The designs, which form part of a wider collection called Void Matters, are all based on the same basic form.
The products were designed as explorations of negative and positive space, terms that are typically used to describe interiors and architecture.
So Note Design Studio approached the design process for the furniture in the same way as it would a spatial project.
"We have a space, so what do we fill that space with," the studio questioned. "What happens when we remove matter from the space? What is left?"
"One thing gave way to another and eventually, we had a whole range of ideas and spatial shapes that we started refining into furniture pieces."
For the Core range, Note Design Studio drew on sculptural design practices in order to create the impression of seats carved from a single block of material.
The Remnant armchair, on the other hand, resembles the outline of a seat rather than a seat itself, posing a considerable challenge for the design team.
The seat's apparent weightlessness is achieved with the help of a triangulated metal structure.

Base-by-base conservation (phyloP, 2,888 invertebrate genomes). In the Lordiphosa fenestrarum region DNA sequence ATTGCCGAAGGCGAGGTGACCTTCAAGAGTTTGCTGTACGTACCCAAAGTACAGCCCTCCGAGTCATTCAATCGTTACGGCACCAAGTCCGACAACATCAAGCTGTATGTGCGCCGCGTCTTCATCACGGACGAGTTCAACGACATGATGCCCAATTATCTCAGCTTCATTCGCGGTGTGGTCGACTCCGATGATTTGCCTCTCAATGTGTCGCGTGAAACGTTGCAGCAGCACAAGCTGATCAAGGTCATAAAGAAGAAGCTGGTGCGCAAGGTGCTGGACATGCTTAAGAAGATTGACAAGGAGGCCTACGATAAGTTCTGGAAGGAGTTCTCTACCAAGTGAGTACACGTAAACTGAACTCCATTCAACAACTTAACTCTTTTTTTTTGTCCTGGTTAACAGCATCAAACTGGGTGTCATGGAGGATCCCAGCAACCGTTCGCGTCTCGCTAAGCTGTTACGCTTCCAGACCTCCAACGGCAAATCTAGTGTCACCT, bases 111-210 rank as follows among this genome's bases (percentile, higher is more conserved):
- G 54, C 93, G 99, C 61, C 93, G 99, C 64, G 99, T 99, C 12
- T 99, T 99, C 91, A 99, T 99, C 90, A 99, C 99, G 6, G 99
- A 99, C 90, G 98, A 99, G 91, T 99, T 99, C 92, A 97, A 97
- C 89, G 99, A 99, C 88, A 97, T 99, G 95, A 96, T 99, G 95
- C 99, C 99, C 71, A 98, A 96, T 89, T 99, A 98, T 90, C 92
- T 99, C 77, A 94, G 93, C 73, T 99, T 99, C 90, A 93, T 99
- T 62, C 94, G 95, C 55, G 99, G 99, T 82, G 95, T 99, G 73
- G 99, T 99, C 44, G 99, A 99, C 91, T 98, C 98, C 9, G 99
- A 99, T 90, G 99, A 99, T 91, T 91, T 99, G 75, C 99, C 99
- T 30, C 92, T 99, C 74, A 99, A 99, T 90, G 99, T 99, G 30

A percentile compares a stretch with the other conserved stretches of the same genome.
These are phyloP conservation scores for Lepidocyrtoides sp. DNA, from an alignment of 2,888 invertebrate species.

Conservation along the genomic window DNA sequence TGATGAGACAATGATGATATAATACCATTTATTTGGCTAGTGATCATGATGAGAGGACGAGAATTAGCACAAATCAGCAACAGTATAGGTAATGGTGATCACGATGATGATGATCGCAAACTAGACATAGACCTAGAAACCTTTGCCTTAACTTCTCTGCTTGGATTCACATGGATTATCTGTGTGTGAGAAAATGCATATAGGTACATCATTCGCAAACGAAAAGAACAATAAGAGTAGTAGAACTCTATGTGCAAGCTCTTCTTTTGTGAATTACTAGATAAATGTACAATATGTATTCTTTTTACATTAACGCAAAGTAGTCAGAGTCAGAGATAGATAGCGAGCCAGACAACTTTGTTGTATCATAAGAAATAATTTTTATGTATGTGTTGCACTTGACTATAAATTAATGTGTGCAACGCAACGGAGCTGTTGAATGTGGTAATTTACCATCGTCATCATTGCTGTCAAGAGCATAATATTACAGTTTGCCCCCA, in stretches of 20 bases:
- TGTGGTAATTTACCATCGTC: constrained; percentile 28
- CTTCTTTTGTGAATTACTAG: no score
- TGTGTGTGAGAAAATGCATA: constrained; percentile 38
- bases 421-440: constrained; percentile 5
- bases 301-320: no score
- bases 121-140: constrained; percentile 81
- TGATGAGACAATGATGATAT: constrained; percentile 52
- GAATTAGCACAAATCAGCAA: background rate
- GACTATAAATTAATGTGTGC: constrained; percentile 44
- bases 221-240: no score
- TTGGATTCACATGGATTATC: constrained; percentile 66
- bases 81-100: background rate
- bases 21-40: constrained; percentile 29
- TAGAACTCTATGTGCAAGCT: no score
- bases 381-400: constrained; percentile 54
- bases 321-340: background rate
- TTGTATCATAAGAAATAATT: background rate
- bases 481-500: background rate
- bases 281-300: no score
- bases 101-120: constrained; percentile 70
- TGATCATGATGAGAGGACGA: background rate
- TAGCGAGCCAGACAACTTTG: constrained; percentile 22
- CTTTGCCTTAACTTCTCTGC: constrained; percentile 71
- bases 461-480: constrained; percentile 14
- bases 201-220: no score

This was inspired by architectural weight-distribution techniques and, according to Note Design Studio, took "a considerable amount of development, experimentation and engineering" to perfect.
Both the Core and the Remant ranges feature quilted backrests and come in a variety of fabrics and colours, including mustard yellow, dark green and light grey.
"The idea was to put emphasis on nothing, specifically on the negative space surrounding physical objects," Note Design Studio said.
"By acknowledging this emptiness, it becomes a design element just as important as the objects themselves."
"While positive shapes often are associated with strong, active qualities, negative space is calm and peaceful, and leaves room for interpretation," the studio added.
"Our thesis was that the juxtaposition of these two relative spaces would bring something new and thought-provoking to a room."
Other projects nominated in the category include the Puffy Lounge Chair, created by Faye Toogood for Hem, and a cantilever chair by Jasper Morrison that is made of recyclable polypropylene rather than steel.